A leaked email that ex-Mizzou President Tim Wolfe sent to friends tears into Missouri administrators

Former University of Missouri President Tim Wolfe resigned from his position in November following some students’ claims that he was an ineffectual leader who mishandled racism on campus.

Wolfe has been tight-lipped since November, not speaking with the media or releasing any statements after he held a press conference about his resignation.

But on Wednesday, the public got a clearer understanding of Wolfe’s side of events through a leaked email he sent to an undisclosed list of “a select few friends,” according to The Columbia Tribune, which ran the email in full.

Wolfe explained that he was coming forward with his perspective of events because of “grave concerns about the future of the University,” before proceeding to rip into a number of Missouri administrators.

One of Wolfe’s most inflammatory passages is directed at the former university chancellor, R. Bowen Loftin, who also resigned from his position in November.

Wolfe alleges that Loftin orchestrated some of the tension on campus to deflect criticism from himself.

E. Bowen Loftin Wikipedia via Mark Schierbecker

Wolfe claims Bowen’s job was on the line shortly before the protests on campus, but Bowen used the Concerned Student 1950 movement (the student-led protest group) to shift focus from him onto Wolfe. He later writes he “made the mistake of hiring Bowen Loftin” in the first place.

Wolfe also attacks Mizzou’s Board of Curators, the governing body at the school. He alleges the board was corrupt, saying that “a few of the members of the board of curators consistently called subordinate staff and faculty members to dig up dirt and use their Curator role to further personal agendas.”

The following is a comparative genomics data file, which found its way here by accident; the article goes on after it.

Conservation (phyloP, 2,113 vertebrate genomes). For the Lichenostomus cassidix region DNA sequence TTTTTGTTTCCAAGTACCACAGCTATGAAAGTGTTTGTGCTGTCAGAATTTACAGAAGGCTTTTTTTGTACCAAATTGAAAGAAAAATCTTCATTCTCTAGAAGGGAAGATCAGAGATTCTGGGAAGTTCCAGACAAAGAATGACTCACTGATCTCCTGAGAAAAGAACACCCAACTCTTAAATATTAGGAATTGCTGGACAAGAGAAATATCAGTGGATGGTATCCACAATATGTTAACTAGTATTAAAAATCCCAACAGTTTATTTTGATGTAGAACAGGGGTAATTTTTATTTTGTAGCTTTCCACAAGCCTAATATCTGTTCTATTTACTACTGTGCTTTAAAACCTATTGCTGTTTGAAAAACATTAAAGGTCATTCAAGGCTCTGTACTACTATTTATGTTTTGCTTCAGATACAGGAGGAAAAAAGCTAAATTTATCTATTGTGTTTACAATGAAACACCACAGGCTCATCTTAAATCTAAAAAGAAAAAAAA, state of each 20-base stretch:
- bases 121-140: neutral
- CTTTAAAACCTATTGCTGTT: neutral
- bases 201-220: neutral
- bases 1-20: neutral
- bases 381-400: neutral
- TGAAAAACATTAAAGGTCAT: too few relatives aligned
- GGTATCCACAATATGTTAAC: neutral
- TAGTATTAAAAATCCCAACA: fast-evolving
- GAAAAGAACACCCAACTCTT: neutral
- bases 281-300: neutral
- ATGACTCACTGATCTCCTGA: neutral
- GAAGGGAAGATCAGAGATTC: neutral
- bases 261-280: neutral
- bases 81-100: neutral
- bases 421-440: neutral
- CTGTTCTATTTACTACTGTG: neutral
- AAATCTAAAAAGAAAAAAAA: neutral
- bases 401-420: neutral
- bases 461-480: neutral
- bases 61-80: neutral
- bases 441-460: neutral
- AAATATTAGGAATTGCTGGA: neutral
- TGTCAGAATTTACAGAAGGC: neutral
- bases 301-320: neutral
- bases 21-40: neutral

Lastly, Wolfe unleashed on Mizzou’s football team. In the fall, African-American football players at Missouri pledged not to participate in football activities until Wolfe was removed from office. That garnered even more media attention into Missouri’s protests and sparked concern from a community impassioned about football.

Many attribute the football team’s strike as the last straw that toppled Wolfe from his presidency.

Wolfe writes in his email that the “football team’s actions were the equivalent of throwing gasoline on a small fire.” He also says that their actions will cost the school millions in lost tuition, the implication being that students will not want to attend Missouri because of the protests that engulfed the campus.

Wolfe writes that the football team’s coach, Gary Pinkel, “missed an important opportunity to teach his players a valuable life lesson.” He doesn’t elaborate on what that lesson is.

He then complains about being underpaid in his resignation package, while calling out the football coach, Pinkel, for receiving $350,000 per year for three years after he resigned.

Pinkel announced in November that he was diagnosed with cancer, and would be stepping down from his coaching position at the end of the season.

Wolfe ends his email with a call to email recipients to contact Missouri’s board to express concern for events on campus.

We reached out to a representative for the University of Missouri, Wolfe, and Loftin, and we will update this post with any responses we receive.

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